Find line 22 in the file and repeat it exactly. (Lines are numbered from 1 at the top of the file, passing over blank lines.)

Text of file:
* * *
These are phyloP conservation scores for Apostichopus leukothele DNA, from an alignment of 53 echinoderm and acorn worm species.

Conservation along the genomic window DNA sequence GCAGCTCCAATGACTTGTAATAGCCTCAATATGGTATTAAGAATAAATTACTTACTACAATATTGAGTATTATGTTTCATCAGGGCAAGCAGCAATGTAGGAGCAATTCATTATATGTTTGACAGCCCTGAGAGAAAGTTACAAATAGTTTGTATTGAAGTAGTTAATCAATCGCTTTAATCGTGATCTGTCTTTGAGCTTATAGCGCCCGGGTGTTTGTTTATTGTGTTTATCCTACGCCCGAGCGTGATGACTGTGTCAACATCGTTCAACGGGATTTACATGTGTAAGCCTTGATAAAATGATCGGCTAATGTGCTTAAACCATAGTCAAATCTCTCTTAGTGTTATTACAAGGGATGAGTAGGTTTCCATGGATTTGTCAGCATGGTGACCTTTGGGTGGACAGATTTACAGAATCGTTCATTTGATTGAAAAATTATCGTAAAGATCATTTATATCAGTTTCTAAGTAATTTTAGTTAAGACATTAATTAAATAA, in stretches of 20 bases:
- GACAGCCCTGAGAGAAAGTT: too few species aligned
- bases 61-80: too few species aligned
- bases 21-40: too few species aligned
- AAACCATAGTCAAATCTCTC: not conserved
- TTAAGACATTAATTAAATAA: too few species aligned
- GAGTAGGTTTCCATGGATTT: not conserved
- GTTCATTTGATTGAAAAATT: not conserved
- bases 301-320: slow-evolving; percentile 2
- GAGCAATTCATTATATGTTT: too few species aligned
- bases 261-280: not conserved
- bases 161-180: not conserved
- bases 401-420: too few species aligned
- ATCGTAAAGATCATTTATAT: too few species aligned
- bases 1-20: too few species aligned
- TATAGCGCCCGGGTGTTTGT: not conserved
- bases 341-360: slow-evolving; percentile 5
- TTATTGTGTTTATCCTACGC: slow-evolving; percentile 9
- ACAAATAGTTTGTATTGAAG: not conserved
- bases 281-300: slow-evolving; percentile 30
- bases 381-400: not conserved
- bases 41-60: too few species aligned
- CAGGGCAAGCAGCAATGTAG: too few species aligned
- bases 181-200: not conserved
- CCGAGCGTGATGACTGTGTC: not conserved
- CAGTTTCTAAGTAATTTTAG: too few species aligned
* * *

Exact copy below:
- bases 381-400: not conserved